I have a question about Donald Trump.
Hell. I am in Hell. This is Hell.
Calm down. I just want to ask about his argument about that federal judge hearing the Trump University case.
Judge Gonzalo Curiel, the United States District Judge hearing two related cases against Trump and Trump University, which I wrote about last week?
You couldn't retain his name for six whole days?
You're going to make this difficult, aren't you?
You have no idea.
I just want to know whether Trump has any law on his side. When do federal judges have to recuse themselves?
There are two federal laws governing recusal. One is about procedure, the other is about substance.
Title 18, United States Code, section 455 governs substance. It starts with a catch-all:
(a) Any justice, judge, or magistrate judge of the United States shall disqualify himself in any proceeding in which his impartiality might reasonably be questioned.
Then it offers specifics:
(b) He shall also disqualify himself in the following circumstances:
(1) Where he has a personal bias or prejudice concerning a party, or personal knowledge of disputed evidentiary facts concerning the proceeding;
(2) Where in private practice he served as lawyer in the matter in controversy, or a lawyer with whom he previously practiced law served during such association as a lawyer concerning the matter, or the judge or such lawyer has been a material witness concerning it;
(3) Where he has served in governmental employment and in such capacity participated as counsel, adviser or material witness concerning the proceeding or expressed an opinion concerning the merits of the particular case in controversy;
(4) He knows that he, individually or as a fiduciary, or his spouse or minor child residing in his household, has a financial interest in the subject matter in controversy or in a party to the proceeding, or any other interest that could be substantially affected by the outcome of the proceeding;
(5) He or his spouse, or a person within the third degree of relationship to either of them, or the spouse of such a person:
(i) Is a party to the proceeding, or an officer, director, or trustee of a party;
(ii) Is acting as a lawyer in the proceeding;
(iii) Is known by the judge to have an interest that could be substantially affected by the outcome of the proceeding;
(iv) Is to the judge’s knowledge likely to be a material witness in the proceeding.
So all federal judges are dudes?
Don't start with me.
That "might reasonably be questioned" is awfully broad. Doesn't that mean Trump is right?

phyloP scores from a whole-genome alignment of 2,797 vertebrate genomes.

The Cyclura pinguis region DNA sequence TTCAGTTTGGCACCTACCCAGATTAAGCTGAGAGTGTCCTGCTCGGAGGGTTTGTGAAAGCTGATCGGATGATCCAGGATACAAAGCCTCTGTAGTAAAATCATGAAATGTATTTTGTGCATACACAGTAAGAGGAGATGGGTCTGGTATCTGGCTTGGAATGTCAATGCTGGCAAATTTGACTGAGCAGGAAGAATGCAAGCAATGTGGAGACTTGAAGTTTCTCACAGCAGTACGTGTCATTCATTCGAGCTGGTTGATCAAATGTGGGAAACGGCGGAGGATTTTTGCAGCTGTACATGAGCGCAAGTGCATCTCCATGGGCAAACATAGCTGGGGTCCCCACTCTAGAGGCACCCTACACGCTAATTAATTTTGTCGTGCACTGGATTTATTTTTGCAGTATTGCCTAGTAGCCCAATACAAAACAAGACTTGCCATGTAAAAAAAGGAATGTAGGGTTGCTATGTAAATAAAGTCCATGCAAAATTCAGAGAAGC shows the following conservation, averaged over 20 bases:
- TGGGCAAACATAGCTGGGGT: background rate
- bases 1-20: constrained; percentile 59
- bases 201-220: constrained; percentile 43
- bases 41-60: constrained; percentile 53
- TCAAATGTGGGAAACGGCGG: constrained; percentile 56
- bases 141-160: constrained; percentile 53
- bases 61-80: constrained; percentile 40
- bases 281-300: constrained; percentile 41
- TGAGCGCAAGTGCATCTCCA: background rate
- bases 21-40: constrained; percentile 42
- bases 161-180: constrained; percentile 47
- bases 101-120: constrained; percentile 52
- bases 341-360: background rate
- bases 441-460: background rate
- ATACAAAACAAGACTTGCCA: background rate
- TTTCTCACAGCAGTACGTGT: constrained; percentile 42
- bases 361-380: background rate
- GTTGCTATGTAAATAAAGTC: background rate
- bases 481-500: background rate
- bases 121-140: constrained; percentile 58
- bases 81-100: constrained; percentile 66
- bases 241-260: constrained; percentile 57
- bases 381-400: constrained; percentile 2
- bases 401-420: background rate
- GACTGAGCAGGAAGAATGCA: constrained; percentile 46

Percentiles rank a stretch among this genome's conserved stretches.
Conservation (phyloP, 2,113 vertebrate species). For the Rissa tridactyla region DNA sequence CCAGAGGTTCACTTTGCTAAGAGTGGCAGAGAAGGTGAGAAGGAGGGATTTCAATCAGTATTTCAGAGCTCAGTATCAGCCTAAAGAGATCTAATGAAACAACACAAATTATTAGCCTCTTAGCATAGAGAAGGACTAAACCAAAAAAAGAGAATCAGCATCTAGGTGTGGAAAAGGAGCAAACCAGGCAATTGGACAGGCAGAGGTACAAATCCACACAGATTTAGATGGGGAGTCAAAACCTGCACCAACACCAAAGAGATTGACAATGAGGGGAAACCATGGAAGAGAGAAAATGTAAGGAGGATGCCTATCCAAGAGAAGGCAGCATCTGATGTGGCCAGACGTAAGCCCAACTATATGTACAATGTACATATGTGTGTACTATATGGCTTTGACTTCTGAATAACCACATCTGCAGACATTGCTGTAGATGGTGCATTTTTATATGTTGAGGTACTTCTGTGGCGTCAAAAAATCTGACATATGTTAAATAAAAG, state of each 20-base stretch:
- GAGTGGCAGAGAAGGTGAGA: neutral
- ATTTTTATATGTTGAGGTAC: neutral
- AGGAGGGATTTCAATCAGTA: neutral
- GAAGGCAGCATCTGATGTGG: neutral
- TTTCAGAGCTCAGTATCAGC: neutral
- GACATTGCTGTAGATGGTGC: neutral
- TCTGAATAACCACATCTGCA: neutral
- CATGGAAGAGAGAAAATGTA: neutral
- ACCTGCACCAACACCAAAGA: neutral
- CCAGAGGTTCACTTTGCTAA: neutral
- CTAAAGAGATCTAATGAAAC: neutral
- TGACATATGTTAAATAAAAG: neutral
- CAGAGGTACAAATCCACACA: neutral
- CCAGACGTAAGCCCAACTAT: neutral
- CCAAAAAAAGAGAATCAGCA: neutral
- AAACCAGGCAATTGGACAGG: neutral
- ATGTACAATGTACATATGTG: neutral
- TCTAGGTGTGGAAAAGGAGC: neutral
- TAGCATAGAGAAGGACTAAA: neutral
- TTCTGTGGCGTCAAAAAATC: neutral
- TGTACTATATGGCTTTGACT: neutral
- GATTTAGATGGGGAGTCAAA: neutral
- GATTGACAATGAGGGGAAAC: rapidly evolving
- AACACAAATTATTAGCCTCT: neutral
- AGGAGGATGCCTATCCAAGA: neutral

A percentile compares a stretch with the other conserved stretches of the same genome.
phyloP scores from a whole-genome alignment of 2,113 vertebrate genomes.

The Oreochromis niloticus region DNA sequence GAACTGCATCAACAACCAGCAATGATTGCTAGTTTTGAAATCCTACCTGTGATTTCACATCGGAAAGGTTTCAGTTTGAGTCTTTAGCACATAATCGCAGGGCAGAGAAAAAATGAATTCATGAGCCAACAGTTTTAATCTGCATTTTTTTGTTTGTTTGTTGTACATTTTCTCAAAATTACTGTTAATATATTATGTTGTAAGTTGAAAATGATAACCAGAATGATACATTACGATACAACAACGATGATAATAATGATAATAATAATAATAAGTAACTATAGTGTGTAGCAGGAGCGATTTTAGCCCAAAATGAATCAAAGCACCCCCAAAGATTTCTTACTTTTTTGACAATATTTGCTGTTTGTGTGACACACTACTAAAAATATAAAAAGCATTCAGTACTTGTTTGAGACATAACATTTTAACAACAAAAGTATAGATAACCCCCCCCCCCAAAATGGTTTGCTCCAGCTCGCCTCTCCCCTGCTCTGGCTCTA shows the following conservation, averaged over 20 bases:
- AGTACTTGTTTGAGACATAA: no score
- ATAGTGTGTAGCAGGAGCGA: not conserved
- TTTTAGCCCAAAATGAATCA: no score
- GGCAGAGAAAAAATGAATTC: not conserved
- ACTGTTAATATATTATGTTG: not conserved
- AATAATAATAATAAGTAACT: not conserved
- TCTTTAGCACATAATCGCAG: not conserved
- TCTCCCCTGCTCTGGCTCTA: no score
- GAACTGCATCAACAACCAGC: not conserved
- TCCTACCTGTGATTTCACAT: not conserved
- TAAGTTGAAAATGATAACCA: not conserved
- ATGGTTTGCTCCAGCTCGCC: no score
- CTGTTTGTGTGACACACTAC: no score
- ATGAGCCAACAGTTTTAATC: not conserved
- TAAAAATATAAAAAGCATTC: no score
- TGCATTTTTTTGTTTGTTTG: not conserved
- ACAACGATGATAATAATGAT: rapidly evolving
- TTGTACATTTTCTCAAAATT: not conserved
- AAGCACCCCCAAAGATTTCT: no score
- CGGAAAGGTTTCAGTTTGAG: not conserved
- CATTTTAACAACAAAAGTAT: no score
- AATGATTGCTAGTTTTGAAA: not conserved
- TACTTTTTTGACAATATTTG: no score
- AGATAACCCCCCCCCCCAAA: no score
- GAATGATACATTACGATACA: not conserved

Only if you pretend the last century of law didn't happen. Federal courts have ruled many, many times about what is a "reasonable" question and what isn't. "Reasonableness" is defined in the context of some fundamental assumptions about the legal system — especially that judges generally won't act like sectarians based on their race and religion. Moreover, courts recognize that all judges had lives before becoming judges, and those lives necessarily involved a wide range of affiliations. Plus, the test is based on the perception of a reasonable person, a "well-informed, thoughtful, and objective observer, rather than the hypersensitive, cynical, and suspicious person." So. Not a Trumpalo, not a Clintonista.
So Trump's argument that a "Mexican" can't hear is case is bogus?
Beyond the shadow of a doubt based on a century of law. Many courts have considered and rejected the argument that a judge of a particular ethnicity, gender, or religion is inherently biased because of the nature of the case. In fact, the argument has been so repeatedly and thoroughly rejected that it's sanctionable to make it.
What other kinds of arguments have federal courts rejected?
You want me to do a lot of research, don't you? I'm going to cheat and summarize straight from the Rutter Guide: federal courts have rejected arguments that judges' impartiality could reasonably be questioned based on their pre-judicial law practice focus, their special expertise, their memberships in groups prior to appointment, their political views discussed prior to appointment, their giving lectures or writing on the topics involved in the case, their expression of opinions about propositions of law, their political donations before appointment, which President appointed them, where they went to school, and their chosen political party.
Wow. It sounds hard to force recusal. When have courts required it?
Again I cheated by looking at Rutter! Courts have ruled that judges should have recused themselves when they had pending employment offers from a party's law firm, when they had a close personal relationship with counsel for a case, when they had a close personal relationship with a party or witness, when the court's staff was employed by or very close to a party, when a close family member is a lawyer at a party's law firm, when the judge was a trustee of an entity that is a party, when the judge previously worked on the case as an attorney, when they had recently been a losing defendant in a lawsuit by a party, or when the judge has personal knowledge of disputed facts in the case as a witness.